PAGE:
Not that Brother Sing treats her great either. When he leaves town he gives her a giant scroll of instructions including to not eat too much, to take baths and not talk to herself. It ends, “The more I write, the more I find shortcomings about you. But you don’t have to despise yourself, because I have many shortcomings too. That’s why we are a perfect match.” Ah, what a doll! She kisses the scroll and holds it to her heart with perfect comic timing.

There are many great gimmicks, for example the bad guy who can’t decide which ten warriors to invite to a thing, so he invites hundreds on the assumption that most of them will kill each other if they show up at the same place. But, at least in this particular translation, it’s not an easy story to follow, and it’s hard for me to get involved in the characters and themes the way I do in my favorite martial arts films. It’s hard to get emotionally involved when you’re working so hard to keep up. That said, Yeoh is so good she kind of sells the melodrama of her big tearful speech scene, despite a ridiculous context (Brother Sing storms in to call her heartless while she takes a bath and after she breaks down she keeps trying to imply he should fuck her and also Brother Yip was outside peeping on her the whole time and sees Sing fall in the tub with her so he runs away angry and gets drunk and carves “TRAITOR OF THE HEART” in the dirt with his sword).

So I just enjoy it for its relentless sequence of crazy shit bouncing me around like one of those pinball machines where a bunch of balls come out at the same time. For example, Brother Sing gets killed in a battle, and it immediately cuts to his grave, where Lady Ko hits it and he explodes out of it and does some stretches, happy to have faked his death. In another part she does this move where she splits a bunch of tall bamboo reeds and shishkebabs some flying dudes on them like a cannibal holocaust.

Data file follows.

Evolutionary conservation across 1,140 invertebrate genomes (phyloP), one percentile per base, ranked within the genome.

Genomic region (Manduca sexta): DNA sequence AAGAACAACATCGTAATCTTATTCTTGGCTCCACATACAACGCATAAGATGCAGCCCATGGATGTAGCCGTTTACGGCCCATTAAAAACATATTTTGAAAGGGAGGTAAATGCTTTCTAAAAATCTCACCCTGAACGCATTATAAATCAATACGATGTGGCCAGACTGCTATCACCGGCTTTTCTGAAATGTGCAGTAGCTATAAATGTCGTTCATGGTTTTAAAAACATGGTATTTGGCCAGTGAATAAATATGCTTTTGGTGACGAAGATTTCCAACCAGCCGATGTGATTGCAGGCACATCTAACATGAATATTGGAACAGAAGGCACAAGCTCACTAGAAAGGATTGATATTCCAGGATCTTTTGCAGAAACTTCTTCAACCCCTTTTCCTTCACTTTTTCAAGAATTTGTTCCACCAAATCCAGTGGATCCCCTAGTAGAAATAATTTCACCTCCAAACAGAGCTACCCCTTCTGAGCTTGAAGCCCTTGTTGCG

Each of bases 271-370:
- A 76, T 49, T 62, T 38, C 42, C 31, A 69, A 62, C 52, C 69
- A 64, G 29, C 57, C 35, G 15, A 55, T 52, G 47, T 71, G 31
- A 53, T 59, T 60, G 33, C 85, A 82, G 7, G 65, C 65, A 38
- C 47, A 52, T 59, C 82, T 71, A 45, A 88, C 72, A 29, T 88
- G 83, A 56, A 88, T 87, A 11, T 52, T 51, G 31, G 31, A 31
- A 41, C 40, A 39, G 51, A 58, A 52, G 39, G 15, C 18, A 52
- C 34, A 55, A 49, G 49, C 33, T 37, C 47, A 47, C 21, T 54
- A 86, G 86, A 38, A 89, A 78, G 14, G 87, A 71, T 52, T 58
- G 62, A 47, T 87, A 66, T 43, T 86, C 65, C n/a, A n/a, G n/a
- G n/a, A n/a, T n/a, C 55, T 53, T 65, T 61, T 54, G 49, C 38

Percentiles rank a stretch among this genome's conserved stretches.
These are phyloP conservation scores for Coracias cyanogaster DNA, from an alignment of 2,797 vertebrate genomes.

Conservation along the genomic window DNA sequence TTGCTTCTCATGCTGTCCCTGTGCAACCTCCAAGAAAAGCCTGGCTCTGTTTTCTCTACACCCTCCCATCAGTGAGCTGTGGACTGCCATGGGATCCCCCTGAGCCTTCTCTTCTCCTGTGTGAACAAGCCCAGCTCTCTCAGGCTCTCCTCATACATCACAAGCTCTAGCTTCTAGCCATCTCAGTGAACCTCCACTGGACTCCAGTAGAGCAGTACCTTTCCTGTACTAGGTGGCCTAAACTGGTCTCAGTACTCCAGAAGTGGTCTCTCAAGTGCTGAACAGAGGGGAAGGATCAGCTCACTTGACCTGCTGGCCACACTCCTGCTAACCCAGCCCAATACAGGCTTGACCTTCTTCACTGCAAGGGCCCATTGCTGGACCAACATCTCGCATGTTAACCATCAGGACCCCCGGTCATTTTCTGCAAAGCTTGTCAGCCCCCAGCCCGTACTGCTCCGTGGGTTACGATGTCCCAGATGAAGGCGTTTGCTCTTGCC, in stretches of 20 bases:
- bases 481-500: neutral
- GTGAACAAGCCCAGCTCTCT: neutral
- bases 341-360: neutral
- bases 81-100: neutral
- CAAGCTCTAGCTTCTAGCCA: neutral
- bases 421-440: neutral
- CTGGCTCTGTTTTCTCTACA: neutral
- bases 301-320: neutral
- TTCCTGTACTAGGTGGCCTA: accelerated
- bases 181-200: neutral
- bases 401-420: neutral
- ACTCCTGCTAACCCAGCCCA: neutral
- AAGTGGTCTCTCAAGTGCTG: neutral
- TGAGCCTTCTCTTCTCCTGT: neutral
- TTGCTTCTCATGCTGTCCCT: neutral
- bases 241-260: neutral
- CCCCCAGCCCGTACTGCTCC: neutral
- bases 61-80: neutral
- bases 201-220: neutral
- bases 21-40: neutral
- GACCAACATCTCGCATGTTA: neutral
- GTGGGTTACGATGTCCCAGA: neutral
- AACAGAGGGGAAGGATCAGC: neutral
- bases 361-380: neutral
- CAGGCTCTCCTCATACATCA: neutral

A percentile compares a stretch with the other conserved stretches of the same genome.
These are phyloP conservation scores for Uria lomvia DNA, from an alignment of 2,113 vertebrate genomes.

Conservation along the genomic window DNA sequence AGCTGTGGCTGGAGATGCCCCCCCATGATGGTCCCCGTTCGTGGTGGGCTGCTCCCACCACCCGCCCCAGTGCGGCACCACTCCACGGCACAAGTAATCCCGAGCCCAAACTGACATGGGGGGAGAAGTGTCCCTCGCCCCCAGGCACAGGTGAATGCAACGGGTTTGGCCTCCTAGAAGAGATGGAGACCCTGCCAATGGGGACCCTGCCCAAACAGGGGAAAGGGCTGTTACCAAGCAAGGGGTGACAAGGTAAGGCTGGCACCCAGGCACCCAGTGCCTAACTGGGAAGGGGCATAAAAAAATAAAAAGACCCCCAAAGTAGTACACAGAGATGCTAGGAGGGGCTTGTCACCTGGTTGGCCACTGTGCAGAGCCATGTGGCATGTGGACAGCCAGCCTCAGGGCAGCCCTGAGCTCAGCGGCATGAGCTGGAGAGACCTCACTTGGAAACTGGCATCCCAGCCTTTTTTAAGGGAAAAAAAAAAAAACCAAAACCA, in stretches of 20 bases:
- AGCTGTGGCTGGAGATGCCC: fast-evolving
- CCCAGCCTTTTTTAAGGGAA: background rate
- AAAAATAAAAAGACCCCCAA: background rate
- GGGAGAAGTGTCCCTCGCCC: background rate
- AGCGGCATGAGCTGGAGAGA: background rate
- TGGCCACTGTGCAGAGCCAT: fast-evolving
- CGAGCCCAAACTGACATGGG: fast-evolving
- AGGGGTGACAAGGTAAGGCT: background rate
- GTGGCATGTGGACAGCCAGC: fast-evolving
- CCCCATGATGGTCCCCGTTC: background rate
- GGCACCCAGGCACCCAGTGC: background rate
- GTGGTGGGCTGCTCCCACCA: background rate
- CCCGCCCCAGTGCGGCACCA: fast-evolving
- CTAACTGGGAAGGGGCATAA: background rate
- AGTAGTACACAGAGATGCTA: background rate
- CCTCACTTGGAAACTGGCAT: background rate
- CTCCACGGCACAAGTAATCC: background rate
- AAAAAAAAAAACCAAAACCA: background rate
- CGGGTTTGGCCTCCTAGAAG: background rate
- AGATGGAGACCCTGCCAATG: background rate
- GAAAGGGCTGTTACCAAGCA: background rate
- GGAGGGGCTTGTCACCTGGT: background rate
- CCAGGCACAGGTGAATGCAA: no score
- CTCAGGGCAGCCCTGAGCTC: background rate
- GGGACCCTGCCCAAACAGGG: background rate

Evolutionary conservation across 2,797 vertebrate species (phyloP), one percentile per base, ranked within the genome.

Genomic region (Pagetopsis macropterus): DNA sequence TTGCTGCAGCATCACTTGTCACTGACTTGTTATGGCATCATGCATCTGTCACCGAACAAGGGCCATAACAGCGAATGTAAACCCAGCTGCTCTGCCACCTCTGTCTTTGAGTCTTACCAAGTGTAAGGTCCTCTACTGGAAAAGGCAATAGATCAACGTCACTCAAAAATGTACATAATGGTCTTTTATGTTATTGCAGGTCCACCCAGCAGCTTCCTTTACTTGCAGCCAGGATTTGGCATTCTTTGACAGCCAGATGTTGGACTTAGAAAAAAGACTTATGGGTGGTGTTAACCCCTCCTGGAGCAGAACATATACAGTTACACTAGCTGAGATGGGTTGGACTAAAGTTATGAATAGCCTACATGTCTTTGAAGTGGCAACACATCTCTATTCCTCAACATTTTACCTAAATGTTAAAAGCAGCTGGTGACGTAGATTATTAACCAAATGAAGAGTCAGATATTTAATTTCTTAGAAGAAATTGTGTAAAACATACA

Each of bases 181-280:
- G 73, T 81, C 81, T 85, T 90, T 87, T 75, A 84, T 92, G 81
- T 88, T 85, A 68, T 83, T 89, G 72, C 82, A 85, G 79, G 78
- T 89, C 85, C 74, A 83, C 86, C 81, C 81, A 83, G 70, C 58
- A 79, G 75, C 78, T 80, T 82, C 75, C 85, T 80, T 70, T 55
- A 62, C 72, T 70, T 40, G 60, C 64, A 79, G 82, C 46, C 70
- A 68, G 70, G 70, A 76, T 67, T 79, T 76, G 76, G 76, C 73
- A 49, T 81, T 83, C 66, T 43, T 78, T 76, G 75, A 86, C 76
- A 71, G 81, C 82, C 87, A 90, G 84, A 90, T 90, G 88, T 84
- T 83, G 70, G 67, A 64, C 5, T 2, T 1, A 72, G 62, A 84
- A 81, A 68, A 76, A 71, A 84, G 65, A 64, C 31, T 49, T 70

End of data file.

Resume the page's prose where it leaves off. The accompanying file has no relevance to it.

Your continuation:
But definitely my favorite move is when Brother Sing becomes a human arrow again, fired from the bow of Lady Ko’s body and the string of her scarf, going straight through a dude’s “superior armor.”

Admirably, the best part is the final fight, when their quite transparently evil boss dons the legendary weapon known as the Evil Claw (a Freddy Krueger glove that snips like an Edward Scissorhands glove when he attacks Lady Ko’s scarf) and admits “I’ve pretended to be Eunuch Li the whole time. I did this because I wanted there to be a massacre between the two most powerful clans so that I could have total control of the martial arts world.”

Obviously that makes for a good fight, but also the young Prince Cha (Jimmy Lin, LEGEND OF THE CHINESE TITANS), who hangs around the palace playing with his ball, reveals himself as an undercover operative and uses “The Magic Shadow Ball” as a weapon.

And this eunuch gets a death worthy of Screwface. First, Sing does his arrow move and explodes through him. Then he announces “Killing Kick!” and kicks his head. It explodes into chalky dust, blood sprays onto the throne, and the headless body crashes into a column, collapsing the entire palace on top of him.